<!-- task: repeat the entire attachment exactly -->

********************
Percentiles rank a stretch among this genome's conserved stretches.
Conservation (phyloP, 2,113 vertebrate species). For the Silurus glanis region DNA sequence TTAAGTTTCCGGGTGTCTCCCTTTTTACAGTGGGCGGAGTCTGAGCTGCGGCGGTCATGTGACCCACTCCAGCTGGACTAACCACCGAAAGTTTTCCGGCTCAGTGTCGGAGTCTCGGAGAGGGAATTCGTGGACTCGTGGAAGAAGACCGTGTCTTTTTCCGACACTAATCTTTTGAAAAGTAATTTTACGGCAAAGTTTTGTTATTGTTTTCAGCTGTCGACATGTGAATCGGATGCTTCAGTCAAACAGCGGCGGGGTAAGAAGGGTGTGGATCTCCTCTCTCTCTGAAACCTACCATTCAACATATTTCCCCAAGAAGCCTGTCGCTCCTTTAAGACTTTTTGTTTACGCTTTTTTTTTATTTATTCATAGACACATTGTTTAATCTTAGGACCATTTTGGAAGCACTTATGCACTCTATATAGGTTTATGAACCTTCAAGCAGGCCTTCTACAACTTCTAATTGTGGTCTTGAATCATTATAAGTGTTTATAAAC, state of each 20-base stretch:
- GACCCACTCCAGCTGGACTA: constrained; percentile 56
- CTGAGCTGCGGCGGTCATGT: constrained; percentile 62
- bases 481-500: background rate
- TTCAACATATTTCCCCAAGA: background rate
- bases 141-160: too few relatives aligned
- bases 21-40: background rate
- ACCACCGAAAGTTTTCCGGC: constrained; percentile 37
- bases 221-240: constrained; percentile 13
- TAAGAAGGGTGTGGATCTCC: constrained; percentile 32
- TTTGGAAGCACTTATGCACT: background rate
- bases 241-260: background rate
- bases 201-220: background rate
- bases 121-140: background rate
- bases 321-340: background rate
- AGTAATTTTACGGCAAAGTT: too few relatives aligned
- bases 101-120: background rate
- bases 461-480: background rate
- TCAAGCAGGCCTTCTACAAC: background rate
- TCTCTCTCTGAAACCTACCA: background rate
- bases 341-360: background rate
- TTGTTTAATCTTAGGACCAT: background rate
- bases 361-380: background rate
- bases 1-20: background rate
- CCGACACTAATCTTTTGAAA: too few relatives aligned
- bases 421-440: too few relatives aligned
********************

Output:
Percentiles rank a stretch among this genome's conserved stretches.
Conservation (phyloP, 2,113 vertebrate species). For the Silurus glanis region DNA sequence TTAAGTTTCCGGGTGTCTCCCTTTTTACAGTGGGCGGAGTCTGAGCTGCGGCGGTCATGTGACCCACTCCAGCTGGACTAACCACCGAAAGTTTTCCGGCTCAGTGTCGGAGTCTCGGAGAGGGAATTCGTGGACTCGTGGAAGAAGACCGTGTCTTTTTCCGACACTAATCTTTTGAAAAGTAATTTTACGGCAAAGTTTTGTTATTGTTTTCAGCTGTCGACATGTGAATCGGATGCTTCAGTCAAACAGCGGCGGGGTAAGAAGGGTGTGGATCTCCTCTCTCTCTGAAACCTACCATTCAACATATTTCCCCAAGAAGCCTGTCGCTCCTTTAAGACTTTTTGTTTACGCTTTTTTTTTATTTATTCATAGACACATTGTTTAATCTTAGGACCATTTTGGAAGCACTTATGCACTCTATATAGGTTTATGAACCTTCAAGCAGGCCTTCTACAACTTCTAATTGTGGTCTTGAATCATTATAAGTGTTTATAAAC, state of each 20-base stretch:
- GACCCACTCCAGCTGGACTA: constrained; percentile 56
- CTGAGCTGCGGCGGTCATGT: constrained; percentile 62
- bases 481-500: background rate
- TTCAACATATTTCCCCAAGA: background rate
- bases 141-160: too few relatives aligned
- bases 21-40: background rate
- ACCACCGAAAGTTTTCCGGC: constrained; percentile 37
- bases 221-240: constrained; percentile 13
- TAAGAAGGGTGTGGATCTCC: constrained; percentile 32
- TTTGGAAGCACTTATGCACT: background rate
- bases 241-260: background rate
- bases 201-220: background rate
- bases 121-140: background rate
- bases 321-340: background rate
- AGTAATTTTACGGCAAAGTT: too few relatives aligned
- bases 101-120: background rate
- bases 461-480: background rate
- TCAAGCAGGCCTTCTACAAC: background rate
- TCTCTCTCTGAAACCTACCA: background rate
- bases 341-360: background rate
- TTGTTTAATCTTAGGACCAT: background rate
- bases 361-380: background rate
- bases 1-20: background rate
- CCGACACTAATCTTTTGAAA: too few relatives aligned
- bases 421-440: too few relatives aligned